For me it ranks with I Shall Wear Midnight as his very best books,  even if the lack of humour is atypical. It is powerful, thought-provoking, engaging,  and at the same time gives an insight into some of the history of Ankh-Morpork. It’s a book that leaves the reader in a slightly sombre frame of mind but at the same time content with the outcome. 

Book 11 – Three  Men in a Boat

A few weeks ago I wrote a short blog associated with my 2017 reading project discussing some of the books that will be forthcoming over the next few months. A friend commented and gave me several suggestions of what to read,  and ended her list  with the line “And one can never read Three Men in a Boat too many times”. And I realised that she was absolutely right!

Three Men in a Boat was the first novel by Jerome K Jerome. First published in 1889 it immediately became a success, despite some critical reviews. The success continues to this day because the book has never been out of print.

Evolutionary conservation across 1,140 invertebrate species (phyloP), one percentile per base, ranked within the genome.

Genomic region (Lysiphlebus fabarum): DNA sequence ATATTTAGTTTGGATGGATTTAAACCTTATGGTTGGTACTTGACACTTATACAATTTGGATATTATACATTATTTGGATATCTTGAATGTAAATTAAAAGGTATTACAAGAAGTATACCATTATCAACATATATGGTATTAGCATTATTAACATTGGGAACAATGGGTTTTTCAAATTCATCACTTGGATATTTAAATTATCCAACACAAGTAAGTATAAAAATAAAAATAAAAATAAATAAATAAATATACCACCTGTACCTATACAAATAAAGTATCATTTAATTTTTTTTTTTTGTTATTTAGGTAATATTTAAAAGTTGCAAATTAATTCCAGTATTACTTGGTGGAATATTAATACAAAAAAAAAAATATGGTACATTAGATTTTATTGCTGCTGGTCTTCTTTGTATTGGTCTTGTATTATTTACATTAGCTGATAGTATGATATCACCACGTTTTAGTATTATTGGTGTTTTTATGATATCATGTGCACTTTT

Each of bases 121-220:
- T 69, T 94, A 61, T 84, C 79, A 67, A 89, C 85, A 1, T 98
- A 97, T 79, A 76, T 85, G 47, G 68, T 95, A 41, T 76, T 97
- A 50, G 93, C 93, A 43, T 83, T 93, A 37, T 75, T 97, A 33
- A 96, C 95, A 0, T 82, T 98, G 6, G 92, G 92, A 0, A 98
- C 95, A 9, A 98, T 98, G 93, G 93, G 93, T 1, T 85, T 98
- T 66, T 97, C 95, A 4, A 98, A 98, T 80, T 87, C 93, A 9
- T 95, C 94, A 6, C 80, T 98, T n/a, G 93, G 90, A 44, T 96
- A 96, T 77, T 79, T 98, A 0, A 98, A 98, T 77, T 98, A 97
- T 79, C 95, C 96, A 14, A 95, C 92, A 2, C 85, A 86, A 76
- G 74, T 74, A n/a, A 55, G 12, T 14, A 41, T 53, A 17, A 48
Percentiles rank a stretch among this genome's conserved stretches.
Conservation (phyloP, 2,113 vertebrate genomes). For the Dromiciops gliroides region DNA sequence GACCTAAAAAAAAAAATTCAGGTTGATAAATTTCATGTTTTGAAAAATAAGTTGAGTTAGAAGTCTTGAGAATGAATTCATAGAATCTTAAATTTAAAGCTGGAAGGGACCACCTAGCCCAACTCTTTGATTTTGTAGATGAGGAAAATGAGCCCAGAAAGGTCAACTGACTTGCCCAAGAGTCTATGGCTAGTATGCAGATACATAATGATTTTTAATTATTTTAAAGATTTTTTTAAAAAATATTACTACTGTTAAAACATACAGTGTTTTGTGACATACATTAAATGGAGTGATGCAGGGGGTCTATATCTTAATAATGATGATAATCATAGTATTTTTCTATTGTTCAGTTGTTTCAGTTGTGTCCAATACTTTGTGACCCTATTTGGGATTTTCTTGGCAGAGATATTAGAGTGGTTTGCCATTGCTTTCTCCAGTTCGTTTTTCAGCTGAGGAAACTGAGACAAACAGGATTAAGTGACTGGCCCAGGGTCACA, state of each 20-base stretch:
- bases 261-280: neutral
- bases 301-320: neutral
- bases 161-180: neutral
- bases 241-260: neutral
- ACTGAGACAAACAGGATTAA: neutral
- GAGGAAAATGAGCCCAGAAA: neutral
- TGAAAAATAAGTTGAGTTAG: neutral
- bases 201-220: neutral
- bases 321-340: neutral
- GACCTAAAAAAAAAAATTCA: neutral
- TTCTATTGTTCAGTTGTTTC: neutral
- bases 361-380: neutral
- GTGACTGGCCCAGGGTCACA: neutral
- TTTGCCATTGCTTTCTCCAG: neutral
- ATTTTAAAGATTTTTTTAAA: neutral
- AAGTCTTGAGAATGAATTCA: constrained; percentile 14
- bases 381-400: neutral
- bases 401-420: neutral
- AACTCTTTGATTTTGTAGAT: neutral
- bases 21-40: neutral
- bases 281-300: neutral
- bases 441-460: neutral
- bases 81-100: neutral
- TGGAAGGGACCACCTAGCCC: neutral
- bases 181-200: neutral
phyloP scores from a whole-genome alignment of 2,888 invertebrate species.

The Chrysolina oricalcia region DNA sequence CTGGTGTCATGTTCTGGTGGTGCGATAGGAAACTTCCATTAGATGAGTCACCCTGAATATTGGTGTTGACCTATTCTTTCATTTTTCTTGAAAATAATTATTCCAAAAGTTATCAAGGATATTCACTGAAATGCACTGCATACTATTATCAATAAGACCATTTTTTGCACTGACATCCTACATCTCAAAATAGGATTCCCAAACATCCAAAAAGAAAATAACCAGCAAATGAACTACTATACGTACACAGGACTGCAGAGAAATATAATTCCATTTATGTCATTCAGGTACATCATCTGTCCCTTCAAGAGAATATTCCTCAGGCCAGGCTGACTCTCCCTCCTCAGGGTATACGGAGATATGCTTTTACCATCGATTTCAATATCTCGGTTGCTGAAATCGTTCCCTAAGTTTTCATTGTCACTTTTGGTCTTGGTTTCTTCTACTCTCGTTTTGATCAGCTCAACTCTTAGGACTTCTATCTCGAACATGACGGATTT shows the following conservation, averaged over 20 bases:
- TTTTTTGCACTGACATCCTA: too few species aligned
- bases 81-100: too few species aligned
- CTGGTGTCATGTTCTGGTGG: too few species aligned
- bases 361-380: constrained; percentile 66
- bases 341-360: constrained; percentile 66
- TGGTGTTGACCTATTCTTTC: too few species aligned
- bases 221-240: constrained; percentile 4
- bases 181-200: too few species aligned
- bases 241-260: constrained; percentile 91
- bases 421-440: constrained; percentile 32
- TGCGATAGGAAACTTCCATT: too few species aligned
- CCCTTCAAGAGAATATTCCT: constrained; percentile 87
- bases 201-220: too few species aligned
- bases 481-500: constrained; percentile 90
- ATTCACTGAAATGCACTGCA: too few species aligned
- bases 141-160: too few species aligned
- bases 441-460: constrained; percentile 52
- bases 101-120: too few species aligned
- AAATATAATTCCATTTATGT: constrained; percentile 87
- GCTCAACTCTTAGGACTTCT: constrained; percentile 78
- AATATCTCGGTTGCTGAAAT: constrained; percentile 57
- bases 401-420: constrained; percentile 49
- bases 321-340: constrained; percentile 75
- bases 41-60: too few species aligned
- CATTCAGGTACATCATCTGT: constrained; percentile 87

It is usually described as a comic novel,  and tells of a fictional rowing trip along The Thames from London to Oxford in a skiff. The participants are Jerome himself (referred to as J throughout the book), his friends Harris and George and Montmorency, Jerome’s fox terrier. The latter is an essential part of the story,  to the extent that the subtitle is “To Say Nothing of the Dog!” But the author originally intended it to be a travel guide for rowers attempting the journey,  though his wit and imagination gradually got in the way.  What we have ended up with is one of the finest gems of English comic fiction,  that interweaves historic facts,  descriptive and almost purple prose, reflections  on life and brilliant sparkling wit.

Witty comments such as this, as J watches his friends doing the packing:
“When George is hanged, Harris will be the worst packer in this world;”